36 When to use collective buffering – The smaller the write, the more likely it is to benefit from collective buffering – Large contiguous I/O will not benefit from collective buffering. (If write size is larger than I/O block then there will not be contention from multiple procs for that block.) – Non-contiguous writes of any size will not see a benefit from collective buffering When to use collective buffering 36
37 But how does MPI-IO perform? IO Test using IOR benchmark on 576 cores on Hopper with Lustre file system Transfer Size MPI-IO performance depends on the file system, MPI-IO layer and data access pattern Hard sell to users
38 MPI-IO is in the middle of the I/O stack Provides optimizations typically low performing I/O patterns (non-contiguous I/O and small block I/O) Performance highly depends on the vendor implementation of MPI-IO You could use MPI-IO directly, but better to use a high level I/O library MPI-IO Summary 38
39 High Level Parallel I/O Libraries (HDF5) 39
40 ASCII: – Slow – Takes more space! – Inaccurate Binary – Non-portable (eg. byte ordering and types sizes) – Not future proof – Parallel I/O using MPI-IO Self-Describing formats – NetCDF/HDF4, HDF5, Parallel NetCDF – Example in HDF5: API implements Object DB model in portable file – Parallel I/O using: pHDF5/pNetCDF (hides MPI-IO) Community File Formats – FITS, HDF-EOS, SAF, PDB, Plot3D – Modern Implementations built on top of HDF, NetCDF, or other self- describing object-model API Common Storage Formats Many NERSC users at this level. We would like to encourage users to transition to a higher IO library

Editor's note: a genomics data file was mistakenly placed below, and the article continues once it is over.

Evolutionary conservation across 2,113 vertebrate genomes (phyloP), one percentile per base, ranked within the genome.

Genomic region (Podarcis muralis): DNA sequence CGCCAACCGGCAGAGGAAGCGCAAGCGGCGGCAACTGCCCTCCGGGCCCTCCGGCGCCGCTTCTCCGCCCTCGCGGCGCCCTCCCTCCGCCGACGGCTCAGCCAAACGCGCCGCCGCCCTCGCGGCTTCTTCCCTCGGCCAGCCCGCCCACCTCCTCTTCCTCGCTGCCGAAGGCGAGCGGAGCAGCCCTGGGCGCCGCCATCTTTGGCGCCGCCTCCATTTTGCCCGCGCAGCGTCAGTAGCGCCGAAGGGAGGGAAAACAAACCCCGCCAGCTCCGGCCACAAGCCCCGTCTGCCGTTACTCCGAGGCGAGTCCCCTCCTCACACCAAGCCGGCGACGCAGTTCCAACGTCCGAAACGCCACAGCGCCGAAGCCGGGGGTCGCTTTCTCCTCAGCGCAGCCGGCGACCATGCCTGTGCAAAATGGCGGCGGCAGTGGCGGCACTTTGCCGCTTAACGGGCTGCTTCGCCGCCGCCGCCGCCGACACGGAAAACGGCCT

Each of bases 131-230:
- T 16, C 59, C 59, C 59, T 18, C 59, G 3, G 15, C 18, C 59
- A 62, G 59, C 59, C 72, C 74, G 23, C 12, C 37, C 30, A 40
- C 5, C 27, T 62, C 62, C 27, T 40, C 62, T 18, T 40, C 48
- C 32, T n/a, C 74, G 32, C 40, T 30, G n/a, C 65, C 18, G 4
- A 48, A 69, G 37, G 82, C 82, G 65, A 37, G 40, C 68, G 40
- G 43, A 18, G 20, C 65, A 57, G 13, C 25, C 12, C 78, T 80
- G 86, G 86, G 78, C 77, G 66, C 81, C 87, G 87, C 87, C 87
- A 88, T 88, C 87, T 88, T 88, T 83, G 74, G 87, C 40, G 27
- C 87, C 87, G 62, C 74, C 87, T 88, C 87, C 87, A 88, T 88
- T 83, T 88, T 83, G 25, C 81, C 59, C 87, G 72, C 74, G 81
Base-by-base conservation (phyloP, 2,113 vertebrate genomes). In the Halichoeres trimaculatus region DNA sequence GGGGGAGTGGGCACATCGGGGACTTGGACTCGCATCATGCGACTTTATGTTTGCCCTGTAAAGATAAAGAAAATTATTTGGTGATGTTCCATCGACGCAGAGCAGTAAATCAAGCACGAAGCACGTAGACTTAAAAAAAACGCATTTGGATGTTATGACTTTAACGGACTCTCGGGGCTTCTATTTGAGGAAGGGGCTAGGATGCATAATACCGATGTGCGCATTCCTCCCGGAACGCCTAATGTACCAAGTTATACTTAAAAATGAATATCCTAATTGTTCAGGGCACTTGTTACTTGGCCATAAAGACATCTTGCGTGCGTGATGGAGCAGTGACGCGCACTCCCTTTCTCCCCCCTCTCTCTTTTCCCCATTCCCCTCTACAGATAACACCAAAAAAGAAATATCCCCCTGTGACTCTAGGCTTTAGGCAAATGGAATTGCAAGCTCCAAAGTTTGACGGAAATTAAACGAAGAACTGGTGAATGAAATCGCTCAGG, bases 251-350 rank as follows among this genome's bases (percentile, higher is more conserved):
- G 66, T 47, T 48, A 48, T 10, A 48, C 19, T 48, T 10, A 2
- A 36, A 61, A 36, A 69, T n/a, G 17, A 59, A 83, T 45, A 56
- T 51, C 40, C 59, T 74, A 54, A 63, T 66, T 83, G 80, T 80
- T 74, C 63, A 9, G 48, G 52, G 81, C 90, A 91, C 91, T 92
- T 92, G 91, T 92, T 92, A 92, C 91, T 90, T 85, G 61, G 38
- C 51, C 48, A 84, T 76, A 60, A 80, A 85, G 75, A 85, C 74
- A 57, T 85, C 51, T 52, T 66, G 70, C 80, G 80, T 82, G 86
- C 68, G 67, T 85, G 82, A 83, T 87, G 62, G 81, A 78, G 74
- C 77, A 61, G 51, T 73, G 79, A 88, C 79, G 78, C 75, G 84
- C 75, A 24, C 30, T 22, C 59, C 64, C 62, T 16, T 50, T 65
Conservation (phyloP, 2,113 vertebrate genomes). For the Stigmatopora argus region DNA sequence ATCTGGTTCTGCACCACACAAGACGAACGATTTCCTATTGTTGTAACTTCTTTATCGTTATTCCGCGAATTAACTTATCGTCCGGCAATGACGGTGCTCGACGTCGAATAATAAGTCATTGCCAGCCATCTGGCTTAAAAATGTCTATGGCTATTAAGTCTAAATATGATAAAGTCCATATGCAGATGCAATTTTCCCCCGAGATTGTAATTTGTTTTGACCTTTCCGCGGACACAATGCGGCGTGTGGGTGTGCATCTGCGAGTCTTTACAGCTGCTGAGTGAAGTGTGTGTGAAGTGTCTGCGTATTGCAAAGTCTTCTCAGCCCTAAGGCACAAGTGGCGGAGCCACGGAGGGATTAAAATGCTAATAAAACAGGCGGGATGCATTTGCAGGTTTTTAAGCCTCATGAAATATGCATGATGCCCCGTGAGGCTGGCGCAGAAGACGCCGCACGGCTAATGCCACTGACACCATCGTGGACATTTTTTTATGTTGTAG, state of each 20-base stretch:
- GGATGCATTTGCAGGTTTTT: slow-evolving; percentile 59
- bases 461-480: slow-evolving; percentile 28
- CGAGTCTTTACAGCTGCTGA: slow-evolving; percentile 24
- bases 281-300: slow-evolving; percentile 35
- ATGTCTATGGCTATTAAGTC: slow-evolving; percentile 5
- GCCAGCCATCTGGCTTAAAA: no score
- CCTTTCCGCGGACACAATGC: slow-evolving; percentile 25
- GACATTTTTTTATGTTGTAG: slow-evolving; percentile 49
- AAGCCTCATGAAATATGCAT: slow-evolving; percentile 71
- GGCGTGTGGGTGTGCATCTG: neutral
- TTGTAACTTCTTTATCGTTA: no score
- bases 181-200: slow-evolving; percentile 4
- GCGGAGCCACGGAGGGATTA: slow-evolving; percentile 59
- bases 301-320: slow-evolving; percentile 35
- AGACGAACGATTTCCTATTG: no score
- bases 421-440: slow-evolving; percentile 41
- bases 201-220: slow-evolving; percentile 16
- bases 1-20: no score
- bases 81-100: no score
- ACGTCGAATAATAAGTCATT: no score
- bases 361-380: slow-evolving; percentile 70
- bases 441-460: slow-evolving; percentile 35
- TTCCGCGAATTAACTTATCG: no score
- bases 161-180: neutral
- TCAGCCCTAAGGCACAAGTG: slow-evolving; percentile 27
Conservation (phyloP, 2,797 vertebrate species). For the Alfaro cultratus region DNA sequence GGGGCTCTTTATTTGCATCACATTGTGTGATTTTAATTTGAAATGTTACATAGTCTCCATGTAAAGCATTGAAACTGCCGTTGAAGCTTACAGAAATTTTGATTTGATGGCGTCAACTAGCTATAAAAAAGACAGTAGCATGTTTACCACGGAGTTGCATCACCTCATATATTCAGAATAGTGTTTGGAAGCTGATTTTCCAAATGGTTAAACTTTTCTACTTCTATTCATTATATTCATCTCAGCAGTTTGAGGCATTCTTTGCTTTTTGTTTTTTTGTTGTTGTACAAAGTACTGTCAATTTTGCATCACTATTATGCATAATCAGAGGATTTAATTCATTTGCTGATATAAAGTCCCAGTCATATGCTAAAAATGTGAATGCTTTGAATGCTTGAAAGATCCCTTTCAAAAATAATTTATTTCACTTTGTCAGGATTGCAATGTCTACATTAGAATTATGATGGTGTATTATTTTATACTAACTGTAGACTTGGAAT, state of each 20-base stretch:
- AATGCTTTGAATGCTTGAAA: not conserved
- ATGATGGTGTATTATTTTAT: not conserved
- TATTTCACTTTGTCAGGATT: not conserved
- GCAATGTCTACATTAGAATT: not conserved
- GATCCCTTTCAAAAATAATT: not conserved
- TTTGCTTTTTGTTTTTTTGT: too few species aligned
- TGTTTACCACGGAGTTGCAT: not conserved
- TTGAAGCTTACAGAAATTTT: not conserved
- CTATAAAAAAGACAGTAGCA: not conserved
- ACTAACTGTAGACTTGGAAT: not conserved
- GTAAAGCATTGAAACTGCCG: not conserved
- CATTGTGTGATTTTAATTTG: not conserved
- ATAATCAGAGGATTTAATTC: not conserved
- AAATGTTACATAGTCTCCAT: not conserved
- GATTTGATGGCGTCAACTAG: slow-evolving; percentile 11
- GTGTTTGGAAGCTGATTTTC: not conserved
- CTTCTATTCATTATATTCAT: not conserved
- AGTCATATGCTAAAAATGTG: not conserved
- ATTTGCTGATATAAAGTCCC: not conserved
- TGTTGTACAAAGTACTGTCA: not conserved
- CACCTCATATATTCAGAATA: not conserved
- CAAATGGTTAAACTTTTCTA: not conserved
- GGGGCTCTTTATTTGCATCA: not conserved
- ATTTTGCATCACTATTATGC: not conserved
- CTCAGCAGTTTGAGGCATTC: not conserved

41 An API which helps to express scientific simulation data in a more natural way – Multi-dimensional data, labels and tags, non-contiguous data, typed data Sits on top of MPI-IO Simplicity for visualization and analysis Portable format -take input/output files to different machine Examples: – HDF5 – Parallel NetCDF What is a High Level Parallel I/O Library?
42 Groups – Arranged in directory hierarchy – root group is always / Datasets – Dataspace – Datatype Attributes – Bind to Group & Dataset HDF5 Data Model / ( root ) Dataset0 type,space Dataset1 type, space subgrp time= validity=None author=Jane Doe Dataset0.1 type,space Dataset0.2 type,space date=10/24/2006
43 P0 P1 File Example 1: Writing dataset by rows P2 P3 NY NX Each task must calculate an offset and count of data to store count=2 count=4 offset=2 offset=0
47 Basic Functions H5Fcreate (H5Fopen) create (open) File H5Screate_simple/H5Screatecreate dataSpace H5Dcreate (H5Dopen)create (open) Dataset H5Sselect_hyperslab select subsections of data H5Dread, H5Dwriteaccess Dataset H5Dcloseclose Dataset H5Sclose close dataSpace H5Fcloseclose File 47 NOTE: Order not strictly specified.
48 Hand tuned I/O for a particular architecture will likely perform better, but … Purpose of I/O libraries is portability, longevity, simplicity, and productivity High level libraries follow performance of When code is ported to a new machine user is required to make changes to improve IO performance Let other people do the work – HDF5 can be optimized for given platforms and file systems by library developers But what about performance?
49 More reliable than hard disk drives – No moving parts – Withstand shock and vibration Non-volatile retain data without power Slower than DRAM memory, faster than hard disk drives Relatively cheap Solid State Storage
50 In HPC we like to move data around – Fast interconnects – Parallel file systems – Diskless nodes How does this contrast to other organizations with large data problems? (Google, Yahoo, Facebook) – Slow interconnects – Local disk on compute nodes – Move the computation to the data New Technologies Not all HPC problems can be setup in a map- reduce structure, but with more datasets coming from sensors, detectors and telescopes, what can HPC learn from the Hadoop model?
51 Think about the big picture – Run time vs Post Processing trade off – Decide how much IO overhead you can afford – Data Analysis – Portability – Longevity – Storability Write and read large blocks of I/O where ever possible Recommendations
52 Recent Cover Stories from NERSC Research NERSC is enabling new high quality science across disciplines, with over 1,600 refereed publications last year W. Dorland 2010 L.Sugiyama 2010 V. Daggett 2010 E. Bylaska 2010 A Fedorov 2010 T Head-Gordon 2010 T Head-Gordon 2010 H. Guo 2010 S. Salahuddin 2010 Pennycook 2010 U. Landman 2010 P. Liu 2010